Van Dis: What the report proposes is control based on consensus.

Van den Boogard: Yes, but, at an international level, who should prescribe the standards for radio and TV broadcasts? Take MTV, for instance. Its European broadcasts are transmitted from England. That means that you don't get any women's nipples on the screen. In Holland that wouldn't be a problem.

Ramdas: In Bosnia and Ruanda the media played a pernicious role by encouraging murder. What is one supposed to do about that?

Arizpe: We need to have a norm that is universally applicable, no matter how long and painful a process reaching a consensus may be.

Van den Boogaard: But why should I be interested in reaching a consensus with someone with whom I don't have any values in common? In that case I'd sooner have a culture shock - the jungle of opinions.

Ramdas: I'm also in favour of the jungle, but on the other hand not everyone has the same access to the media. That means that at present those who shout the loudest, win the argument. But prohibition isn't an option. If you want to communicate ethical norms and values, that has to be done through competition. So you have to make better, more attractive and interesting TV than the bad guys. It is an area that should be free from political control. If, as in India, politicians want to block the growth of commercial channels, by force if need be, then they should offer better state TV instead.

Arizpe: If you have to choose between a jungle and a zoo, I'd also choose the jungle. But what level are you talking about? At a local and national level I'd also be in favour of the jungle of opinions. But that's dangerous at an international level. There you do need to have norms and values.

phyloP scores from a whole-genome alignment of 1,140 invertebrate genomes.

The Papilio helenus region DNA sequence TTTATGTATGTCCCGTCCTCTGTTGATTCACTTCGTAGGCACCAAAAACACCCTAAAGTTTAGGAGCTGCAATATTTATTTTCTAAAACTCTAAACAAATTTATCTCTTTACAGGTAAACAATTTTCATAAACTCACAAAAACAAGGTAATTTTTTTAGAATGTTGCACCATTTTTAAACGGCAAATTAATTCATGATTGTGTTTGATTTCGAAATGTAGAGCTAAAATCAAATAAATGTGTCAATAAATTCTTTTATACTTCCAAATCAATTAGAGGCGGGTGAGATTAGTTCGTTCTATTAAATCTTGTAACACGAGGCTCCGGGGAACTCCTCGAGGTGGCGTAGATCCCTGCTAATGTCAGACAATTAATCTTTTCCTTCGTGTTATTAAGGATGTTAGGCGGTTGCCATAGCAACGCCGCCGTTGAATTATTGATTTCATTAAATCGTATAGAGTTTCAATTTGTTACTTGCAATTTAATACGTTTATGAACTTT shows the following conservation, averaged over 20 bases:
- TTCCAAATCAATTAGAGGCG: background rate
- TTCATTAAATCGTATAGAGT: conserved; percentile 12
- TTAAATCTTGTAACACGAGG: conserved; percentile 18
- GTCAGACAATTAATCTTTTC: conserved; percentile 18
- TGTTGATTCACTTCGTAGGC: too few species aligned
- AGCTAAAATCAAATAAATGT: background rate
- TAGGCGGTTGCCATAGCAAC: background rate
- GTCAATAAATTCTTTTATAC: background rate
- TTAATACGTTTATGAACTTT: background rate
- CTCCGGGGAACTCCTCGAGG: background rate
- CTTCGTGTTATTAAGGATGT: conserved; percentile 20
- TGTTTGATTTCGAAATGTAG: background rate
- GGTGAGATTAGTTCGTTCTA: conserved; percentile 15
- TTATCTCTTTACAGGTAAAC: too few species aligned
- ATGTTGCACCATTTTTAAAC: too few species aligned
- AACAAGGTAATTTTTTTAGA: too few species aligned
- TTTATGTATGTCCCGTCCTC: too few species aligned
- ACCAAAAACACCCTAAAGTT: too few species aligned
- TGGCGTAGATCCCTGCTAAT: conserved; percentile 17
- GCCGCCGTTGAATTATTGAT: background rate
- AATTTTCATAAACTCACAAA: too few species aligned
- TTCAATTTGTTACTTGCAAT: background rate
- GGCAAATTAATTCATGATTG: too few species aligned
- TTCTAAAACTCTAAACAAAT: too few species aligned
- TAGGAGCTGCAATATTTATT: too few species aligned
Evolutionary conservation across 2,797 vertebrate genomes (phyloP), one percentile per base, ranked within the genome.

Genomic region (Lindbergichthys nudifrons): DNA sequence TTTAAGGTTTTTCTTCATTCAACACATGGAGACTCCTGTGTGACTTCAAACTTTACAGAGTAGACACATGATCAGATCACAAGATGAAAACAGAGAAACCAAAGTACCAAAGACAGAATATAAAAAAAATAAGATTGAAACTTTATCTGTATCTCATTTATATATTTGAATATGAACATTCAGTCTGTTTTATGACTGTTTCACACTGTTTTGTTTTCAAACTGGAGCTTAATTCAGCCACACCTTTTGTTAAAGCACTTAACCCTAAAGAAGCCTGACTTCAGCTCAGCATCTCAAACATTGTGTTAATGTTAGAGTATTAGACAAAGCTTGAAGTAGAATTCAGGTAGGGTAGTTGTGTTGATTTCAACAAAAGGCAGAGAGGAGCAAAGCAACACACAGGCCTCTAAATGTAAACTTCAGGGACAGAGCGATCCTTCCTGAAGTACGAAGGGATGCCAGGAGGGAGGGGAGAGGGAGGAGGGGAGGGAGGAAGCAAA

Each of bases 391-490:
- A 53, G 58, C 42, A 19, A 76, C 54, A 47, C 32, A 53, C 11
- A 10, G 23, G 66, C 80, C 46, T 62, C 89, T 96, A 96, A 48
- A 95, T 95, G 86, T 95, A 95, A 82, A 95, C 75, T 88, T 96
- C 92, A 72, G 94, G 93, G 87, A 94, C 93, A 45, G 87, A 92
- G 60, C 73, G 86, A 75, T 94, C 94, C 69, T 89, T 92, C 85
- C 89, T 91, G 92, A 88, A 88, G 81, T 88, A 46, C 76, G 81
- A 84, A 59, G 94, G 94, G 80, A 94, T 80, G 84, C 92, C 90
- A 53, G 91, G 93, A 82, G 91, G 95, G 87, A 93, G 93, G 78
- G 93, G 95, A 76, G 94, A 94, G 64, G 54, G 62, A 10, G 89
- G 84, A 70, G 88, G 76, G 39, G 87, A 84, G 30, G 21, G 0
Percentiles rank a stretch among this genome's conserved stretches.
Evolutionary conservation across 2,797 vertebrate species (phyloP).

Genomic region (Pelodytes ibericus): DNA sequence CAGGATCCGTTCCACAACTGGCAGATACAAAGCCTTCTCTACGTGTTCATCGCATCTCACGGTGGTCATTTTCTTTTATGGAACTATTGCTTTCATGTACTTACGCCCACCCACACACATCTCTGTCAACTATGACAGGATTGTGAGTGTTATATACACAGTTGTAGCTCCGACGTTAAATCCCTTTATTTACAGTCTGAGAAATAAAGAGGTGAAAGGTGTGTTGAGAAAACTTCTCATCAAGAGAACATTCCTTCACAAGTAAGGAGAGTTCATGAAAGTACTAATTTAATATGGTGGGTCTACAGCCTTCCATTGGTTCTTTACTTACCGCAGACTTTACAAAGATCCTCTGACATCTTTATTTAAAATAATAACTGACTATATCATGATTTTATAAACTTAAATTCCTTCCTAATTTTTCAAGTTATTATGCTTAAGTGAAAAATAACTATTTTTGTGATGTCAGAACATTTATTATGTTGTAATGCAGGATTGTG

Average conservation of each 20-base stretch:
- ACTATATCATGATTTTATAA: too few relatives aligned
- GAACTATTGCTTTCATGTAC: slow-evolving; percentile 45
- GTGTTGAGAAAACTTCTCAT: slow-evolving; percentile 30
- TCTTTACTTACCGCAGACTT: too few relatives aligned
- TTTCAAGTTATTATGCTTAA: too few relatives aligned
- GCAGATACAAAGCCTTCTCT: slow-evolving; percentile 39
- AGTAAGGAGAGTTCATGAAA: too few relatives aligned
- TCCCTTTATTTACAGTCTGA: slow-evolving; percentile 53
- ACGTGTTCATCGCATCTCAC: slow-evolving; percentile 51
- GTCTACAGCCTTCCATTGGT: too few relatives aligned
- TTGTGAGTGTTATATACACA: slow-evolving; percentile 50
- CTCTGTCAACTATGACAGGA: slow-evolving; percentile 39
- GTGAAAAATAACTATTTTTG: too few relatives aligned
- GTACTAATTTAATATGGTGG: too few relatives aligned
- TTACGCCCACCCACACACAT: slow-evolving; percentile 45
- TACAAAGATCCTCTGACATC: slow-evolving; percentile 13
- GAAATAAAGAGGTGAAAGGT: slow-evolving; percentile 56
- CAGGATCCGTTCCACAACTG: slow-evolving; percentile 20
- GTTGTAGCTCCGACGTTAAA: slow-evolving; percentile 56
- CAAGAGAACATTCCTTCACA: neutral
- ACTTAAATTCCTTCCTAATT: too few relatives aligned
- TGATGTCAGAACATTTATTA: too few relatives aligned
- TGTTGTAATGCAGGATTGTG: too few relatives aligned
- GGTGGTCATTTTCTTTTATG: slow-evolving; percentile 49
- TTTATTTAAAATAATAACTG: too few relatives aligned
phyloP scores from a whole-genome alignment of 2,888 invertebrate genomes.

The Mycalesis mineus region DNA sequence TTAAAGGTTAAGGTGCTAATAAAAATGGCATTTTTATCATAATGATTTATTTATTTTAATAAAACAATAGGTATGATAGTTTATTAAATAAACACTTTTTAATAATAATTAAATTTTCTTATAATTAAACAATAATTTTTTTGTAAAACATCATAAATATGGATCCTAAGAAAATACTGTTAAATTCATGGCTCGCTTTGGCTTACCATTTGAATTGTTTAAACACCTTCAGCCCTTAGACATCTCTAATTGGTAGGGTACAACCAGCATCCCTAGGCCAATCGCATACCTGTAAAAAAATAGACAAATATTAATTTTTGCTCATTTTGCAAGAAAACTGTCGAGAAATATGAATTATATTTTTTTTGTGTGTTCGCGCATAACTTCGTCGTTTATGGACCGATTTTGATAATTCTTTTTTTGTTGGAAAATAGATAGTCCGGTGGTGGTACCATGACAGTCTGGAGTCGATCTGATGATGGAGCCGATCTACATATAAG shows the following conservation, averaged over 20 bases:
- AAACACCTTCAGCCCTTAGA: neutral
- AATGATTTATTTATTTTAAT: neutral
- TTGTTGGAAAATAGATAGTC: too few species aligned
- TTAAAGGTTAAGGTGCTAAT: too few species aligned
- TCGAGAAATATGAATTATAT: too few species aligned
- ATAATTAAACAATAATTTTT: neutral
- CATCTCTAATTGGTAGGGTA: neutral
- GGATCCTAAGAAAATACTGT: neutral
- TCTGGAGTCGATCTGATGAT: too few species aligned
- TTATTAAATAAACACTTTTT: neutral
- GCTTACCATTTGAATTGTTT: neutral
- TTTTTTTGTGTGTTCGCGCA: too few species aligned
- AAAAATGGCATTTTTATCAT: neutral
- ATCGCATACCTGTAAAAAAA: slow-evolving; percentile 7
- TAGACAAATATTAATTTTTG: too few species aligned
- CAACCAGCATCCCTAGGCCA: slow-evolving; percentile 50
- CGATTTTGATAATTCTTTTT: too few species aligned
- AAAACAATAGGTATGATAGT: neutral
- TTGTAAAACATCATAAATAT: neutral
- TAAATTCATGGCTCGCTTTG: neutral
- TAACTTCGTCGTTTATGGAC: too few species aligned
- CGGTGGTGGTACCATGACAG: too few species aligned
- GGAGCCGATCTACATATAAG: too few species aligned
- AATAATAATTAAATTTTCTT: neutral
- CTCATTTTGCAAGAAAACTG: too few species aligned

The participants moved on from the theme of the media to the topic 'A Commitment to Pluralism'.

Van Dis referred to Livio Sansone's essay. Sansone states that at present there is an exaggerated concern with ethnicity. The ethnic conflicts of today are essentially social conflicts, he argues. The old struggle between rich and poor, that's what it's still about.

Arizpe: That's true, but the ideologies that were once used to fight this battle have been abandoned. Today, culture is both the goal of the struggle and the means with which it is fought.

Ramdas (returning to the theme of fundamentalism): The report did not ignore fundamentalism; on the contrary, that was exactly what it was about. It warned against it, at least implicitly. Against that lack of self-confidence that is turned inside out to become an exaggerated form of overconfidence. That is fundamentalism. I think that people should put up a harder fight against it.